The Devil Lady

Alt title: Devilman Lady

TV (26 eps)
1998 - 1999
Fall 1998
3.137 out of 5 from 1,063 votes
Rank #13,583

Ms. Jun Fudo used to be nothing more than a successful model, until fate intervened and thrust her unwillingly into the role of the Devil Lady. Once transformed, Jun becomes a murderous beast who destroys anyone (or anything) that opposes her; a power that the mysterious Asuka Ran wants to harness and use for an unknown purpose. With similar beasts emerging across the city and the body count piling, can Jun survive long enough to discover the truth behind her kin, and keep her human soul in control?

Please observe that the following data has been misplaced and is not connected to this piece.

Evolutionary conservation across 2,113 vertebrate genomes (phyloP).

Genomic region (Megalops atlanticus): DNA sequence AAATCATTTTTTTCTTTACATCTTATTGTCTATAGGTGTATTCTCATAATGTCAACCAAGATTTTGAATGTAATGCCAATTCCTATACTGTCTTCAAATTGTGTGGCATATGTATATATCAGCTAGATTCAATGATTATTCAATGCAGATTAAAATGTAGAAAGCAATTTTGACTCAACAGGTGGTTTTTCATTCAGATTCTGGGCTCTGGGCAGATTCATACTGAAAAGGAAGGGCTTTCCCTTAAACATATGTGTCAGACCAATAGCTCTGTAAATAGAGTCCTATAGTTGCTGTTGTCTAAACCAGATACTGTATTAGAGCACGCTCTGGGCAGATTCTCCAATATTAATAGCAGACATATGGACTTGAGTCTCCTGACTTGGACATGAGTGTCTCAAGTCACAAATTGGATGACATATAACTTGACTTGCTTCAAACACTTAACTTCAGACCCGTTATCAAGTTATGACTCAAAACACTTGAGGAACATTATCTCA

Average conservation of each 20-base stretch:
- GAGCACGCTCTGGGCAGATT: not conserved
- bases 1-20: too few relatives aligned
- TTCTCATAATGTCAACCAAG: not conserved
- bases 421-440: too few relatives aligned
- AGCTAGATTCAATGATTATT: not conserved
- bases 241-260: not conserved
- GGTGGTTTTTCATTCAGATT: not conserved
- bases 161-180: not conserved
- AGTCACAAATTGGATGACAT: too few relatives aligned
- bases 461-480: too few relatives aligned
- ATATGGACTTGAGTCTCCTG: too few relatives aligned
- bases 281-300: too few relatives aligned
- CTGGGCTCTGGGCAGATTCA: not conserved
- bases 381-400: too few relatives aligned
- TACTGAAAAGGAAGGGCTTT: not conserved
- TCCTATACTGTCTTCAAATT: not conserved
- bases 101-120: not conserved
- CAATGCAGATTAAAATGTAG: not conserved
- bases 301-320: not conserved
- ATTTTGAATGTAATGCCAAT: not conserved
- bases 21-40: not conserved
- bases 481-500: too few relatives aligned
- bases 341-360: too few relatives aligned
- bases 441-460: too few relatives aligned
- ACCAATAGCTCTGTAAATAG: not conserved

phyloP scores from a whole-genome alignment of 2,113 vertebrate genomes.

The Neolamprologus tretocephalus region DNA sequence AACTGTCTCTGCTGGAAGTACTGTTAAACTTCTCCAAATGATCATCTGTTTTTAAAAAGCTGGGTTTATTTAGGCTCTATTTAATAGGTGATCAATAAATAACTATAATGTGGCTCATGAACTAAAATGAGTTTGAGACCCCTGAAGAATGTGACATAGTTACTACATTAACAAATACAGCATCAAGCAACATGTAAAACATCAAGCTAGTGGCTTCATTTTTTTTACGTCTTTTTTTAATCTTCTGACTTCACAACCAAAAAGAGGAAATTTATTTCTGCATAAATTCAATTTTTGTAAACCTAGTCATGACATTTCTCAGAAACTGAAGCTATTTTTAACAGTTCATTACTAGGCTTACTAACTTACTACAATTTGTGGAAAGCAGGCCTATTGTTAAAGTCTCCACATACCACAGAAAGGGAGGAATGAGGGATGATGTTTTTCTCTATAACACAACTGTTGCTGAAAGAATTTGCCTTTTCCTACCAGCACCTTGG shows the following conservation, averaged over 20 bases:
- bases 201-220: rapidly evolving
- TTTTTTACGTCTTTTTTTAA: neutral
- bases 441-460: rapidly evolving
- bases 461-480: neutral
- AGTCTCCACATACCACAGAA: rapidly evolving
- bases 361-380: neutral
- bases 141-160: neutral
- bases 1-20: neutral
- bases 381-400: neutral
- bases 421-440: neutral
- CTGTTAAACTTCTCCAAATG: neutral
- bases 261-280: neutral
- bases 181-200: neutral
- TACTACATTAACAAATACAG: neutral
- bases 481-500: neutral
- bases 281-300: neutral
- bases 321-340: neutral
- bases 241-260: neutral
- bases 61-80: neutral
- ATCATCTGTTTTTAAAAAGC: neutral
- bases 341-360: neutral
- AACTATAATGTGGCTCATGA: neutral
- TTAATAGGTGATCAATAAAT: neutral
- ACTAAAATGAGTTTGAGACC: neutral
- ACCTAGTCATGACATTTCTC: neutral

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StoryThe Devilman series is old, long running and very well known, and was created by the (in my opinion) sexually frustrated Go Nagai. I can’t say I’ve been a fan of any of his series, including Devilman, but I had heard the plot for Devilman Lady was quite good; thus, I decided to check it out. I can’t say I’m too happy I did. Unlike the other series in the Devilman universe, Devilman Lady takes an entirely new approach towards where the demon powers come from. In Devilman, the source is an ancient demon whose soul overtakes the body of its host. In Devilman Lady, without spoiling, I’ll say that the powers are much more general in nature and afflict a variety of people, including the protagonist, Jun Fudo. The overall premise is that Jun Fudo, a successful model, is introduced (in a jarring fashion) to the fact that she has the power of the Devilman within her. She is recruited somewhat against her will to battle other beasts that have a similar power. Ultimately she finds her human soul is in danger of being lost forever, and the beast count continues to rise. I’ll sum up Devilman Lady in one convenient word: yaaaaaawn. Like Vampire Princess Miyu TV or any other monster-of-the-week series out there, Devilman Lady is mostly constituted of just that: monster-of-the-week episodes. In each episode we see Jun battle a new beast. In addition, we are subjected to a very high frequency of flashbacks. See it once, interesting. See it twice, curious. See it fifteen times, annoying. Once the series reaches the last few episodes a stronger "plot" is revealed and Jun ends up battling some uber villains ala X TV-style (with an Eva-type cameo as well), but this slightly more interesting story still doesn’t manage to save the series in any way. Overall I found the story to be boring, generic, and nothing out of the ordinary. Finally, what would a Go Nagai series be without blatant and excessive ecchi or violence? For quite awhile I was convinced that maybe for once, I wouldn’t be irritated with something in a Go Nagai anime. Then it got to a rape scene, and all my hopes were shattered. Oh, and let’s not forget the nonstop lesbian innuendos going on for literally the entire series, with most of the female characters. Come on buddy, can’t you write a decent story without throwing in rape, lesbians, or some form of disturbing violence?AnimationFor something that was made in (basically) the 21st century, I’m not seeing why the animation and character designs ended up being so shoddy. The crude designs and coloring reminded me more of something from the late 80s than 1999, making me wonder what was going on. In typical Go Nagai fashion, any beast or creature that is female has to have gigantic breasts (even if the creature is some sort of giant furry beast... wtf, how can beasts have boob jobs?). Jun’s beast transformation is hideous, but then again I don’t like how Devilman looks either. The faces are too wide, the colors are too drab and in general I wasn’t impressed. I will say that some of the monsters, however, looked very neat (such as the vampiric main villain near the end). In addition, the excessive bloody scenes were entertaining.SoundThough the music seems decent at first, it quickly spirals downward into "ok, I’ve heard this 8 million times already" land. The main theme song is an odd orchestral track with a choir of sorts singing in I think Latin? Or Italian? Regardless, a neat idea, but overplayed way too much. The rest of the tracks were entirely forgettable. Both the Japanese and English voice actors were fairly lacking, with the English dub adding scripted lines such as "don’t you now" to the ends of sentences, and of course the usual mispronunciation of Japanese words ("Kantou" being read as "Kantoo", for example).CharactersAny time there’s a monster-of-the-week series, usually the characters end up sucking due to lack of exposure or too much exposure of a wide variety of characters. Even though I found Miyu TV to be utterly terrible, at least the daily monsters had their coolness. For example, the mannequin (err, I might be botching the thing in particular) creator. Devilman Lady’s monsters were 100% forgettable, and usually was just some random beast person who Jun had to battle and kill. The ultimate bad guys are a little more interesting in theory, but ultimately seem just as flat as all the other characters. Jun’s friend is incredibly obnoxious and weak, and I got sick of her quickly. Jun in general doesn’t spark any sense of empathy in me; she’s too bland, drab, and unmotivated for my tastes. Poor characters all around.OverallOverall, I’m sorry I wasted 13 hours of my life on this series. Though monster-of-the-week fans might eat this up with a spoon (especially if you like other Go Nagai titles), you might enjoy this. Otherwise, I can recommend some far better monster-of-the-week series including Silent Mobius. The animation isn’t up to par, the audio is marginal and the story is quite weak and unoriginal. Though the average of the above scores would suggest higher, I'm rating this a 2.5 simply because of how much of a waste of time it was. Steer clear of this one.

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